• Students have long demanded the publication of faculty evaluations, which would allow students to select professors whose teaching styles more closely fit how the students learn. Many of our peer institutions around the country have realized that the publication of faculty evaluations is beneficial for their students. I would expect Emory to do the same.

• Very few cities boast as many universities as Atlanta, and each can offer a great deal to the others. I would like to encourage greater interaction between these schools, intellectually and socially.

• The Druid Hills Civic Association and the DeKalb County sound ordinance has been a longstanding issue of concern. As good neighbors, we must work with those around us and abide by the laws that govern the society while advocating for the desired change. The noise ordinance has severely restricted our programming abilities. With other student leaders and University officials, I hope to reach a compromise with our neighbors that will grant us a few allowances to the ordinance throughout the course of the year.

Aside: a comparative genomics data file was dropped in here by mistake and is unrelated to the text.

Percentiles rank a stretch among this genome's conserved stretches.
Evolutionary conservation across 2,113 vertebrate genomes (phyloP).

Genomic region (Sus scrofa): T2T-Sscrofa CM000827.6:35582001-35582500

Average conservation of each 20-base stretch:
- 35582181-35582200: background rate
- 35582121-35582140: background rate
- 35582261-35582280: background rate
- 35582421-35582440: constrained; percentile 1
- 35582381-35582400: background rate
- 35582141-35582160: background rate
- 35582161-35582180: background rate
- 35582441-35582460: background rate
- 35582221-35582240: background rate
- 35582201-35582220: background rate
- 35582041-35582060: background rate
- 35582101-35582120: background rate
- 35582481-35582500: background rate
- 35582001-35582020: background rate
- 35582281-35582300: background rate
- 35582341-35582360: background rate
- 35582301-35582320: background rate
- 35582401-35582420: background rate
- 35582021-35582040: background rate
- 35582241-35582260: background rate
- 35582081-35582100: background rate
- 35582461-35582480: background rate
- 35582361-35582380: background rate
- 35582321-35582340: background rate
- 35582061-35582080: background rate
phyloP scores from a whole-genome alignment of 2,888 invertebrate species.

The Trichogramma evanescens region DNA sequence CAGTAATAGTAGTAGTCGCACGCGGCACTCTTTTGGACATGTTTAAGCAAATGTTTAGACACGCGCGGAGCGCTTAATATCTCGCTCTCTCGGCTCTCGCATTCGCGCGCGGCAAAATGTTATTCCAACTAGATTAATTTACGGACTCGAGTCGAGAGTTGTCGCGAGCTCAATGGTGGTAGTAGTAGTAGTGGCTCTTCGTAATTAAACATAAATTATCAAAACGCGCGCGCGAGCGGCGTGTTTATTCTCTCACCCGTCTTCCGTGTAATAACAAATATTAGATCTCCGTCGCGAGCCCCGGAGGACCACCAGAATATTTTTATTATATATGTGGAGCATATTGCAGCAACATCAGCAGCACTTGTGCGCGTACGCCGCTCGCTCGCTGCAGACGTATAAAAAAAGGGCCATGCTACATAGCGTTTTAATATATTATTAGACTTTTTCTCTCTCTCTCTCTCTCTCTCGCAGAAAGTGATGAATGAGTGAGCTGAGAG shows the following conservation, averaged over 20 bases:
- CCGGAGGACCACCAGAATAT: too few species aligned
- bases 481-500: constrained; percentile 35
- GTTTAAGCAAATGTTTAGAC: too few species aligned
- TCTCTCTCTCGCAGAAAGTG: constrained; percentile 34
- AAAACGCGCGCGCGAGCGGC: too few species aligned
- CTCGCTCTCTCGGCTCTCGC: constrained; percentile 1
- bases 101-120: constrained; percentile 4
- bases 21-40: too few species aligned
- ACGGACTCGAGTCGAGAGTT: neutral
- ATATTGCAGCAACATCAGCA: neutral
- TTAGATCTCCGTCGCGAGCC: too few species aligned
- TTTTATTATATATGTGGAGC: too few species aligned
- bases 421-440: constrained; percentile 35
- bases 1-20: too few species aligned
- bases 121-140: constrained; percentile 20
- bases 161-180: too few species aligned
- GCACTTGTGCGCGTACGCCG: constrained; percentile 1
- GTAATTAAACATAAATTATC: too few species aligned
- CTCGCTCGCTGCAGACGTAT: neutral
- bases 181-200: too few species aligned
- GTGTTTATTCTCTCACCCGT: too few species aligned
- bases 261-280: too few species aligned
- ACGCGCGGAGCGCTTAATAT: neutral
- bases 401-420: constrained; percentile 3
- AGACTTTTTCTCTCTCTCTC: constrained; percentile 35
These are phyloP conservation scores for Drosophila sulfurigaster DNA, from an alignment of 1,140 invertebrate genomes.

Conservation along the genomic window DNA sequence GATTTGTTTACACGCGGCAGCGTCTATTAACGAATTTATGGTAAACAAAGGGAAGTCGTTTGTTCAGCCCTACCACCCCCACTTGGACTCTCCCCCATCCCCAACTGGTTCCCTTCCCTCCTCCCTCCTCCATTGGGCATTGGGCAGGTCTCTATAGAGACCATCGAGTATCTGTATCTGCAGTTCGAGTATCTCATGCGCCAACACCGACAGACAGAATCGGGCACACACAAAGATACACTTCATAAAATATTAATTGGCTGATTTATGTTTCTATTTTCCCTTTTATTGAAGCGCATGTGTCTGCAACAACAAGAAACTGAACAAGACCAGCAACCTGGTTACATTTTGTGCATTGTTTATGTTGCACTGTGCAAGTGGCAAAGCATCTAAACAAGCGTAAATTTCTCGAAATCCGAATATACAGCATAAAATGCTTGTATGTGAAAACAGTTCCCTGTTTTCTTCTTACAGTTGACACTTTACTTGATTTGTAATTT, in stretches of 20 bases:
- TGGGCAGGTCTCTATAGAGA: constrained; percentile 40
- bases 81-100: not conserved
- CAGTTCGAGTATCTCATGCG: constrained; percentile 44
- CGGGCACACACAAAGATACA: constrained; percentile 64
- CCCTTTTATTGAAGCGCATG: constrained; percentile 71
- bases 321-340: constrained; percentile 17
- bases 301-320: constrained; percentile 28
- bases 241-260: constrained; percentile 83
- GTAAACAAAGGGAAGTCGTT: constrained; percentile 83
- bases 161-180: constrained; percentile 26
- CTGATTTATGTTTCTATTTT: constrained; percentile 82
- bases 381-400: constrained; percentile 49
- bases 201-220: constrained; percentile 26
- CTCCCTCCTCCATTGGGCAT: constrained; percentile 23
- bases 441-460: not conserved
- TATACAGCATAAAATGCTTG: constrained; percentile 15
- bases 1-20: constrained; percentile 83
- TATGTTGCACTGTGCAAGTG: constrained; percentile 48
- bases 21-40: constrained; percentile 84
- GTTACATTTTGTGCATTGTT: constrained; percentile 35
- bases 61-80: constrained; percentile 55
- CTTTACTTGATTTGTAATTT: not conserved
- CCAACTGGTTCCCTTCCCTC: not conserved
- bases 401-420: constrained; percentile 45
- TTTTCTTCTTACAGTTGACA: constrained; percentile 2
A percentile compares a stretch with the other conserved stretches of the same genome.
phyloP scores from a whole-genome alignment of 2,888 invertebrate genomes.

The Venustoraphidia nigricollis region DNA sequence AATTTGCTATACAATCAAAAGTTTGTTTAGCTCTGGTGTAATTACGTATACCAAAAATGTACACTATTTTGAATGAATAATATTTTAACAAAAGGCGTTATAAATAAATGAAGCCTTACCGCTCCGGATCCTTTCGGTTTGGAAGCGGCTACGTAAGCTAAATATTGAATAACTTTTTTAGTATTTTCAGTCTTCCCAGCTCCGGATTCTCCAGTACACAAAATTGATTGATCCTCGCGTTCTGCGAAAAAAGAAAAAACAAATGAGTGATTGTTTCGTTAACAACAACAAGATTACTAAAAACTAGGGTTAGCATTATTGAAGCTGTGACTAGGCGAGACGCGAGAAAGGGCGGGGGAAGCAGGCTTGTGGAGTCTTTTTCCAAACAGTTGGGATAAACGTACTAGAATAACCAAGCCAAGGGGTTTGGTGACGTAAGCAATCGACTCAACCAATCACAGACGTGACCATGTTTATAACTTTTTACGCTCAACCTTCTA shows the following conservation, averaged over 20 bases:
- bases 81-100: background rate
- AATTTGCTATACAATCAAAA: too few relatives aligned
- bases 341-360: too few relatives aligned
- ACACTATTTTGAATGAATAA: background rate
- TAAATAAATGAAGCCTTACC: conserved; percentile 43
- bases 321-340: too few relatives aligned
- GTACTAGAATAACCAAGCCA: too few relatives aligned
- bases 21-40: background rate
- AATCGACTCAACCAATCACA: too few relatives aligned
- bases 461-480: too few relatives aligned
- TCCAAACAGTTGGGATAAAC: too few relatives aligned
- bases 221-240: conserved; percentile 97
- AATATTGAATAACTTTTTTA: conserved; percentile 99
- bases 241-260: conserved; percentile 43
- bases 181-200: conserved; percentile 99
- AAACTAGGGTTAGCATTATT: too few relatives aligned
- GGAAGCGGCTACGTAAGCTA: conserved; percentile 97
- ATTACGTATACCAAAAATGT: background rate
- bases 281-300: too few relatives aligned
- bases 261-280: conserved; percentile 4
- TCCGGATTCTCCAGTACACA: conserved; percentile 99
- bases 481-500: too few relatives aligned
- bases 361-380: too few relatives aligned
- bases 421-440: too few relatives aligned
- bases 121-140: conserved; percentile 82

• With the discussed sale of the sorority lodges, I want to ensure that Emory’s sorority women will be adequately accommodated and, in the event the buildings are sold, relocated as promptly as possible so as not to disrupt the Greek experience for current and future students.

• As far as I know—and as far as those who know more can recall—I am the first former president of the Oxford SGA to be elected president of SGA on the Atlanta campus. This speaks loudly about the length and bounds by which the relationship between the mother and daughter campuses has improved. When I was elected president at Oxford, I pledged to unite the two campuses. Because of our efforts, SGA now officially recognizes Oxford as a division of the University. While we’ve come a long way, there is still much to be done. I will promote the continued integration of Oxford College into the Emory community.

As John Lennon sang, “People say I’m a dreamer, but I am not the only one.” I hope that Emory will dream with me to make our dreams, desires and wishes a reality.

This essay was adapted from Bropleh’s State of the University address, delivered March 18 in Cox Hall.